Friday, July 07, 2006

How Old is Too Old to Be a Screenwriter? (Part Two)

Hollywood take note: boomers are aging and the battle is raging.

Variety reported late last year on an AARP series of 23 (I repeat twenty-three!) class action lawsuits being heard in California Supreme Court charging the networks, studios, talent agencies and production companies with age discrimination. Tracy Keenan Wynn (The Longest Yard, The Autobiography of Miss Jane Pittman), co-counseled by the AARP (American Association of Retired Persons), is joined by more than 150 writers over the age of 40.

In part one of this series, we began by tackling the Big A’s: Ageism and Access. More and more writers are asking about the possibilities of their becoming screenwriters, even if they’re over 40. Who would take these older writers seriously? Well, as promised, here’s the good news:

Charlie Kaufman (Eternal Sunshine of the Spotless Mind), Age 48
Paul Haggis (Million Dollar Baby, Crash), Age 53
Mike Leigh (Vera Drake), Age 63
Brad Bird (The Incredibles), Age over 40
Alvin Sargent (Spider-Man 2 and 3), Age over 65
David Magee (Finding Neverland), Age 44

The list goes on ...William Goldman is pushing 70; David Mamet is 53; the Cohen brothers are easily beyond 35. Academy Award-winning authors of Shakespeare in Love’s, Tom Stoppard and Marc Norman are no spring chickens. Norman is closer to 60 than 50, and Stoppard turns 64 last year.

Okay, I know what you’re thinking: “But those guys all fall under the category of already established writers.” Perhaps the more relevant question has to do not with the plight of established screenwriters, but with the new screenwriter with a few miles on him or her?

Generally speaking, people do get better with age when it comes to career performance. Professional athletes, lawyers, chefs, actors, and writers tend to improve with time. Raw enthusiasm; energy and youthful effervescence are slowly translated into depth of experience and increased skill. In other words, guessing at what life is like is replaced by living it. So why shouldn’t someone who starts writing screenplays at 35 or 40 get the benefit of the doubt that she will write a good one?

Well, if you’re a young 37 and can pass for say, 30, no problem. If you’re a youthful 47, in good shape and have a full head of hair, again, no problem. But if you’re out of shape and balding and have bad skin and are an overall physical wreck, you may have problems. Not with someone reading your script. But when you get called for a meeting!

Assuming you’re a true diamond in the rough … Agents and managers say age isn’t an issue. All that matters is a good script; and in part they are right. Great writing and a strong story are always paramount. But a word to the wise, try not to take any meetings until s/he has read your script (and fallen in love with what’s between the covers!), especially if you’re a high-end baby boomer not in your best shape.

This is why it’s to your advantage to find an agent, first. She will send out your script, and nobody will have to know that you have children in college or that you’re about to become a grandfather. (P.S. - While you’re looking for someone to “champion” your work, if you’re worried, why not hit the gym while you’re at it!)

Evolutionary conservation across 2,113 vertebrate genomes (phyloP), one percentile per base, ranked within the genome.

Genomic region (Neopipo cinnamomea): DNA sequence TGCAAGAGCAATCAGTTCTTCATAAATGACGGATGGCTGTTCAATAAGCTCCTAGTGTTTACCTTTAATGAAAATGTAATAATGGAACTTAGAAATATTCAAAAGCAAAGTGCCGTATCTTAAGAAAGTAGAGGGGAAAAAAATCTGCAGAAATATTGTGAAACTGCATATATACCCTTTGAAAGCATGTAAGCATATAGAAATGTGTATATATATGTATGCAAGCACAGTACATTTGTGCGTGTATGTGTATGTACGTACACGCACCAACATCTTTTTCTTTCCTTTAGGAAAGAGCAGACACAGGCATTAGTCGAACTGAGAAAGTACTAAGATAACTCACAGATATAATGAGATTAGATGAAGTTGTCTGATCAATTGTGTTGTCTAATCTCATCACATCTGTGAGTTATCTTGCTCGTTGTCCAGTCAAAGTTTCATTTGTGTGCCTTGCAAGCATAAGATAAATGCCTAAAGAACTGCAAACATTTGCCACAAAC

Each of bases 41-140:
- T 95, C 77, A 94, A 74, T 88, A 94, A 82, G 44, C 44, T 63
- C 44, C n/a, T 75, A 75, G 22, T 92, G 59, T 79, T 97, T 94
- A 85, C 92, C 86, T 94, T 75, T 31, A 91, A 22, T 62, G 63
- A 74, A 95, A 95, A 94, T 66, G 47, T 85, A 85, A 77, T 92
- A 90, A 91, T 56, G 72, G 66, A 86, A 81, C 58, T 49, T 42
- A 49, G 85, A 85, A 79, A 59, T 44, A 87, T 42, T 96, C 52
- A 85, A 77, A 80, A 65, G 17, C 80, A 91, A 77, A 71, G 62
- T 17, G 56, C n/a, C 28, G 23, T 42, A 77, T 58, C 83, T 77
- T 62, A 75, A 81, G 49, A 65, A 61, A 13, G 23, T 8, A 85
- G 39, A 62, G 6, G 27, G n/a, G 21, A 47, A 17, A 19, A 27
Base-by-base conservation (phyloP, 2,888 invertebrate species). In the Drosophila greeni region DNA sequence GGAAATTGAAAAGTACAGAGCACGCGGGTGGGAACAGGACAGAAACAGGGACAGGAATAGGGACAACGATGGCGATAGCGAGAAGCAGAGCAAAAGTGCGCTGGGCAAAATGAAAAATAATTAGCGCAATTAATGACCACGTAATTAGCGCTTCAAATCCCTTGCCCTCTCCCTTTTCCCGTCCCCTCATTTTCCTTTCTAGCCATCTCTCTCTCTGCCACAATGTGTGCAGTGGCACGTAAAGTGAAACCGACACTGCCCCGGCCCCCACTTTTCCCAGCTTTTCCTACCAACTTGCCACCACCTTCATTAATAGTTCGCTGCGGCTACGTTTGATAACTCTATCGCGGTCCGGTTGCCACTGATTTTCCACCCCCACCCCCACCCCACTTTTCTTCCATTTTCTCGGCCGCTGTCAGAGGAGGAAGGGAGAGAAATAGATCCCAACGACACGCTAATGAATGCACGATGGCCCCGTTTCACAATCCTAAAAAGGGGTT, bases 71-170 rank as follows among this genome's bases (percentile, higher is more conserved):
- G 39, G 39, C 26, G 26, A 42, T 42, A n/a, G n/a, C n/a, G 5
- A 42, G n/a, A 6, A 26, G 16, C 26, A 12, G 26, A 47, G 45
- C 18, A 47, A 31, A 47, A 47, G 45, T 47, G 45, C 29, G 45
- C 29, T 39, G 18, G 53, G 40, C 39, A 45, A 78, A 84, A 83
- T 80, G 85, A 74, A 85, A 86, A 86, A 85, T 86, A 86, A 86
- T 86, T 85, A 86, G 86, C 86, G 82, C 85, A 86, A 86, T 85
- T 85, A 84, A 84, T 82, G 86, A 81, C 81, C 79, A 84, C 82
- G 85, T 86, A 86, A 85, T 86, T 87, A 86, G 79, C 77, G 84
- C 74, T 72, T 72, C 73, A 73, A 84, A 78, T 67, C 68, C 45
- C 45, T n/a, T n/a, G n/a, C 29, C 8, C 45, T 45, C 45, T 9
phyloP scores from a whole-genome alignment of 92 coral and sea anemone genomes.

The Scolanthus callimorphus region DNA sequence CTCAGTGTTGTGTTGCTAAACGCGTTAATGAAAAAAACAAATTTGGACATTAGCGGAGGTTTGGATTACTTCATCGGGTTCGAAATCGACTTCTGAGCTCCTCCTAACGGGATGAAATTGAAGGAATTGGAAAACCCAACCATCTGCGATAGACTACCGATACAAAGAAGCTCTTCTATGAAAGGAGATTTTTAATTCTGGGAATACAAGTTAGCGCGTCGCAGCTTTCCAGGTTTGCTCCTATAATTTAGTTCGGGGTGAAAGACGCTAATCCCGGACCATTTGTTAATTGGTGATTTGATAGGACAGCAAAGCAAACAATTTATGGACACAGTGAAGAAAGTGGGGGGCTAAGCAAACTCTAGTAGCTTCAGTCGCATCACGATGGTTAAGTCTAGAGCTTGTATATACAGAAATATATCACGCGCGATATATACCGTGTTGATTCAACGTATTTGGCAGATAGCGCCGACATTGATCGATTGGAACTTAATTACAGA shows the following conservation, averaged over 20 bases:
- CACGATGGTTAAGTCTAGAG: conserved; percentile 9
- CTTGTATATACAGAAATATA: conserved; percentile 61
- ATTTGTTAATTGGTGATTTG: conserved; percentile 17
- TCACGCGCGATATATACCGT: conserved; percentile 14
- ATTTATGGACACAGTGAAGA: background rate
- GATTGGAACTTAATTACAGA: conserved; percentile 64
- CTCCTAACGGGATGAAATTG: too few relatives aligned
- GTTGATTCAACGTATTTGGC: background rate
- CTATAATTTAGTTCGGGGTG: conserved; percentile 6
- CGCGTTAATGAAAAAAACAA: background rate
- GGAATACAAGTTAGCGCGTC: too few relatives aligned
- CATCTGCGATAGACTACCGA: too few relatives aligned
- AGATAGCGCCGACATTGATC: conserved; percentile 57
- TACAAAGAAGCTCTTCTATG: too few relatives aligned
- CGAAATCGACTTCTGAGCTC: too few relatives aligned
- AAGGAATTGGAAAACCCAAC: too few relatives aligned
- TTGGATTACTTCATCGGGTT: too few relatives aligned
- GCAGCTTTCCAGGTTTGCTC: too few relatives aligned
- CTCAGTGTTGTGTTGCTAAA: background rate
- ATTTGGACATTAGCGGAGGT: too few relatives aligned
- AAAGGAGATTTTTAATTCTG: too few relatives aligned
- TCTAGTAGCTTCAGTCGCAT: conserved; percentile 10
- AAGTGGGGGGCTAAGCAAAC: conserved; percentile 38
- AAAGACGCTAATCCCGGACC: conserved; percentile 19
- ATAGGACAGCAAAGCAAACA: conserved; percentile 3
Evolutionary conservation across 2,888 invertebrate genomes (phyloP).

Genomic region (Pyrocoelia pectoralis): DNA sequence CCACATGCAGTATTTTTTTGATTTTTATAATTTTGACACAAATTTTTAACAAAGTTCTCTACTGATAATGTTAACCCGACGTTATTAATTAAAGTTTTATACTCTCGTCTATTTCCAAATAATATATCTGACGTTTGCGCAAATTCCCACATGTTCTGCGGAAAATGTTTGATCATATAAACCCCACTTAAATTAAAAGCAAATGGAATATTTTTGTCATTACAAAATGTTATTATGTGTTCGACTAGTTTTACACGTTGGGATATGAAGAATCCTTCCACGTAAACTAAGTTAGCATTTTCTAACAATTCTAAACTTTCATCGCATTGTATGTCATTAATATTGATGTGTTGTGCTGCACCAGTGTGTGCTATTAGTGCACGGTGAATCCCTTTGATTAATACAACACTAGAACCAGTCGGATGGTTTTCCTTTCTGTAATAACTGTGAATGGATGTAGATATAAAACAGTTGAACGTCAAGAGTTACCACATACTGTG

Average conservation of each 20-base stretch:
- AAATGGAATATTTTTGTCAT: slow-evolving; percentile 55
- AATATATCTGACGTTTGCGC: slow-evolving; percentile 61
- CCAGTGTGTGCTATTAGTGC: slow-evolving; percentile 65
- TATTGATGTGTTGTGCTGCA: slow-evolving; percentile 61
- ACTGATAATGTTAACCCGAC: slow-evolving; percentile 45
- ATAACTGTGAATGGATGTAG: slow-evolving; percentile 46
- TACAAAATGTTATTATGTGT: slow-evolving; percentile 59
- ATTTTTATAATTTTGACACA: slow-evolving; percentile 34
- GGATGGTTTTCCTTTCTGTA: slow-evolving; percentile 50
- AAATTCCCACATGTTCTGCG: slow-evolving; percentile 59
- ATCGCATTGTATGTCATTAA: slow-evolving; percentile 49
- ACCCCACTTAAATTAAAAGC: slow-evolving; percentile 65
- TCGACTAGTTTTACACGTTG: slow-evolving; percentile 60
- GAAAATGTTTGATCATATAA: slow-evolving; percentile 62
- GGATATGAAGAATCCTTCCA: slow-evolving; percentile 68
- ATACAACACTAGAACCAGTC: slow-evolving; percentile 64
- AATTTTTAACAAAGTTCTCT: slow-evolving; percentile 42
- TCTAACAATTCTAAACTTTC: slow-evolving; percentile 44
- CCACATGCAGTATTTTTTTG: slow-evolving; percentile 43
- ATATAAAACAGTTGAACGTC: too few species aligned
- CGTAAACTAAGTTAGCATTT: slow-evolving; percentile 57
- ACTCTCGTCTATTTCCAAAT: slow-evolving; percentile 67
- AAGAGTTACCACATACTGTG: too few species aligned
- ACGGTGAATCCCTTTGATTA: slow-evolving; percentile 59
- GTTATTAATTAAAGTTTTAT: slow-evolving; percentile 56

Is it better to be young and starting out as a screenwriter? Yes. Are the odds against you if you’re over 35 and writing your first blockbuster? Absolutely. But as D.B. Gilles says, The Screenwriter Within, “…that’s all the more reason to try.” Why? “Because you know that the best stories are always the ones when your hero triumphs over insurmountable odds.”

So, the next time someone says you’re too old to be writing for Hollywood, take them back to the beginning of this article and point out how many produced writers are over 40. Remember, too, if the California Supreme Court rules in your favor, the studios will have to adapt. (Forget John Lennon and just Imagine ... “quotas” for women, minorities, and ... those over forty!)

The bottom line is being encouraged. It’s never too late to be what you might have been. Besides, there’s only so much you can squeeze out of a zit-faced 20-year-old who still lives at home with his parents. And if you’re still worried, and really motivated – go ahead, pick up the latest graphic novel or buy stock in Marvel Comics!

Above all, tell the world through your writing to get with the program – the largest market force in American still resides with the baby boomers that are “growing” and “graying” every day.

Write what they want to see, and then watch Hollywood come knocking on your doorstep.

Kevin C.

3 Comments:

Blogger elias said...

I agree with the good news.

8:53 PM  
Blogger jean said...

It's August, 2009. Is anybody still out there? I'm 67 years old and just wrote my first screenplay.
About me and my husband running away three years ago and living on a sail boat. Never sailed.

We sold everything, (hubby lost job), took sailing lessons for one week, and ran off to St. Thomas and bought a 2006 sailboat. I'll tell more if anyone is out there.

7:18 PM  
Blogger jean said...

It's August, 2009. Is anybody still out there? I'm 67 years old and just wrote my first screenplay.
About me and my husband running away three years ago and living on a sail boat. Never sailed.

We sold everything, (hubby lost job), took sailing lessons for one week, and ran off to St. Thomas and bought a 2006 sailboat. I'll tell more if anyone is out there.

7:21 PM  

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